Parker Jewish Institute educates about warning signs, health risks

The informational table at Parker Jewish Institute provided resources to the community; dieticians were on hand to answer questions.

In its continued mission to support older adults and their families in the community, Parker Jewish Institute educated the community about the escalating health risks posed by diabetes on Nov. 14, World Diabetes Day.
Inside Parker’s lobby, experts were on hand to answer questions and share information about diabetes prevention, care management and education. Visitors, residents and staff stopped by an information booth where they could ask questions and find resources to manage risks, understand warning signs and support a healthy lifestyle.
Held each year on Nov. 14, World Diabetes Day is organized by the International Diabetes Federation and the World Health Organization. The campaign aims to raise awareness about this chronic disease.

With diabetes, the pancreas can either no longer make insulin, or the body can no longer effectively use the insulin it does produce. This leads to raised glucose levels in the blood, which over the long term are associated with “damage to the body and failure of various organs and tissues,” according to the International Diabetes Federation.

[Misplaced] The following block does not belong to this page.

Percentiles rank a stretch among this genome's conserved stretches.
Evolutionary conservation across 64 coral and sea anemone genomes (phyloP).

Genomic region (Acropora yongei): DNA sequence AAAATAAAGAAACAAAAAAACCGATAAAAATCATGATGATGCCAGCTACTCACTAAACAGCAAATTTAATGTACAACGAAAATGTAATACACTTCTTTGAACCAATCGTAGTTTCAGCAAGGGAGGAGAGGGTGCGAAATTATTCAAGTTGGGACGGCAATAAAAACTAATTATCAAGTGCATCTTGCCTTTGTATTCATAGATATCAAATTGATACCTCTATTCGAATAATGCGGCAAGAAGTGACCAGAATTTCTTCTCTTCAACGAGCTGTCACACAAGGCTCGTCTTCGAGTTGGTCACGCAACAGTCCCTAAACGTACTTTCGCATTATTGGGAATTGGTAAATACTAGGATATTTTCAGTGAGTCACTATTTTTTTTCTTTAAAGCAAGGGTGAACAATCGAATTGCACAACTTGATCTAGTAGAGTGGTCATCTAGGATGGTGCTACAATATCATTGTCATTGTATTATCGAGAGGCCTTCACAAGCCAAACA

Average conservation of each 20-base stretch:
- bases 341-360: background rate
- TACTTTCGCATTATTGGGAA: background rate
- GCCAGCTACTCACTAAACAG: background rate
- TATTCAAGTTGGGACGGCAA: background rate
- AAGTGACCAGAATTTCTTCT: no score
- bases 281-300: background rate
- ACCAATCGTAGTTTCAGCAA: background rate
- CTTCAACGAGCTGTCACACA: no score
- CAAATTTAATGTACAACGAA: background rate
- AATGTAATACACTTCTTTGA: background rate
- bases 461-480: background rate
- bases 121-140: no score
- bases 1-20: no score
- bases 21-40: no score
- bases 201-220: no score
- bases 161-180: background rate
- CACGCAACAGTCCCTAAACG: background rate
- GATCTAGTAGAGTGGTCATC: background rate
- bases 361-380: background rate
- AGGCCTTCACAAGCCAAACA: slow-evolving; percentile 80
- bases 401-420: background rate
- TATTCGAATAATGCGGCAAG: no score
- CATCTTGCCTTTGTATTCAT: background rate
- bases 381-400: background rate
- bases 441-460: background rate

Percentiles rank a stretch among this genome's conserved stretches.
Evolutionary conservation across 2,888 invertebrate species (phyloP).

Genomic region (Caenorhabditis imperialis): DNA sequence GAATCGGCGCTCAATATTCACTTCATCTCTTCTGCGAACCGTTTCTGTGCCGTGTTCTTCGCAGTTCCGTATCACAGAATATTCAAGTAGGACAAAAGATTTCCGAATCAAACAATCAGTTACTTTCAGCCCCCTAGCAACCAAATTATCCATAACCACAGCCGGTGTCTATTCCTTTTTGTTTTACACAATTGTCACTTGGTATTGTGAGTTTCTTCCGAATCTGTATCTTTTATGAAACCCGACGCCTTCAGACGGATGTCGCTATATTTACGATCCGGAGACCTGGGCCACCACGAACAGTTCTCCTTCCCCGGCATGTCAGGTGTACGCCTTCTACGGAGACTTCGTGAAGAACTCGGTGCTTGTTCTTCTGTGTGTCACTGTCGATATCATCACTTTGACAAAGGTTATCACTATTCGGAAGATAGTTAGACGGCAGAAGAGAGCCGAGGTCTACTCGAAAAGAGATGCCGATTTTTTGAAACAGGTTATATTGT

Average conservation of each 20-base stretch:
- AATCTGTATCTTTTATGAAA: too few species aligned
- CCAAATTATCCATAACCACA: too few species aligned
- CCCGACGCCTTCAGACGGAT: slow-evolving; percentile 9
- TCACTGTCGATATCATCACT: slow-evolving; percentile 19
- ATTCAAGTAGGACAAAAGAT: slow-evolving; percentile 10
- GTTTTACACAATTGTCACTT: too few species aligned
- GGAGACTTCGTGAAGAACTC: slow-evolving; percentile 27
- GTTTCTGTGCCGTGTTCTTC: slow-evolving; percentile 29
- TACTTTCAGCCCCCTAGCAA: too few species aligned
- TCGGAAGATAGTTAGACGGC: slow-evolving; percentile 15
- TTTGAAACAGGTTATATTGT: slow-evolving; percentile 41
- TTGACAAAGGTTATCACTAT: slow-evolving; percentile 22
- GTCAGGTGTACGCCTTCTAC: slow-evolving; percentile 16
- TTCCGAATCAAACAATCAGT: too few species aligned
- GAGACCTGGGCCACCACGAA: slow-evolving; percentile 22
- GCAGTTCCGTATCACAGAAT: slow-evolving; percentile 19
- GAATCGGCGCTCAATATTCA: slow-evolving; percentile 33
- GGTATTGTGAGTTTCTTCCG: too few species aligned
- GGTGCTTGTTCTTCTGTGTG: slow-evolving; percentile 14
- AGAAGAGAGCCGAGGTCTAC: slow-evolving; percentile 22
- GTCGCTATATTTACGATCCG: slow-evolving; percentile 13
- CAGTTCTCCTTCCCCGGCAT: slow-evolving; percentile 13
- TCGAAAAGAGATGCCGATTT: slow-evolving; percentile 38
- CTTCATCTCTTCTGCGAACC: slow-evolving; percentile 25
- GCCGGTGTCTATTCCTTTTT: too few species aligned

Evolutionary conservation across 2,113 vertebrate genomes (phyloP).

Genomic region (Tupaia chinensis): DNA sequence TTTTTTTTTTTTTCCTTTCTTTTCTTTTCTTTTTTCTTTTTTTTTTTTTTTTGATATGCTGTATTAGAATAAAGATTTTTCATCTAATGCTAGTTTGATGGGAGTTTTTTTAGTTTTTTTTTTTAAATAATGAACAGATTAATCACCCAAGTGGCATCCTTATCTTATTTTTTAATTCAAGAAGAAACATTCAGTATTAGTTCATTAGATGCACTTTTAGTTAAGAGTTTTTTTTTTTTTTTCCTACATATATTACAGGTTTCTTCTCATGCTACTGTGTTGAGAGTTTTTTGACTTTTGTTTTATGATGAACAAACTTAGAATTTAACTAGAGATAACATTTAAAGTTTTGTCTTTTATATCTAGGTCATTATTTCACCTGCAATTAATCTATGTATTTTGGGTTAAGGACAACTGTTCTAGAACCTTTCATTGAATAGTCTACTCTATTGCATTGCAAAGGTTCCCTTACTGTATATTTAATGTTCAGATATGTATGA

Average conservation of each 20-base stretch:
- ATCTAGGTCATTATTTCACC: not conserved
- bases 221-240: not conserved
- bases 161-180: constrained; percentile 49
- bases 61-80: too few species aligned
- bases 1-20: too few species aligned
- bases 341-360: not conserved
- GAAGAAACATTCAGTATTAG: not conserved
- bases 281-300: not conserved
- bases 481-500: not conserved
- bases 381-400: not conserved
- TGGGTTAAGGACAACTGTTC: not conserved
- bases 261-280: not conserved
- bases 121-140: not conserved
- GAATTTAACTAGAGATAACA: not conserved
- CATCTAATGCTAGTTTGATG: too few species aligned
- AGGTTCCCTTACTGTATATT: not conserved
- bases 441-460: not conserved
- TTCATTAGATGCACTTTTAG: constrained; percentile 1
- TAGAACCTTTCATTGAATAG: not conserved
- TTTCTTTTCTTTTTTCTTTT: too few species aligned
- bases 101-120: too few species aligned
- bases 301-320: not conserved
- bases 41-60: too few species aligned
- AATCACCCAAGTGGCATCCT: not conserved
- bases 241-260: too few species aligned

“Diabetes is a very real health threat, and many people who have it right now are walking around undiagnosed, so it’s important to get educated, and if necessary, take action,” said Michael N. Rosenblut, Parker’s president and CEO. “Helping people to understand the risks of diabetes and encouraging them to adopt a healthy lifestyle can prevent life-threatening complications in the future.”
“It is imperative that we raise awareness about diabetes, its symptoms and the complications caused by the disease,” said Dr. Igor Israel, Parker’s chief medical officer and Vice President of Medicine. “We urge everyone to get screened for diabetes, and if necessary, learn how to manage the disease.”

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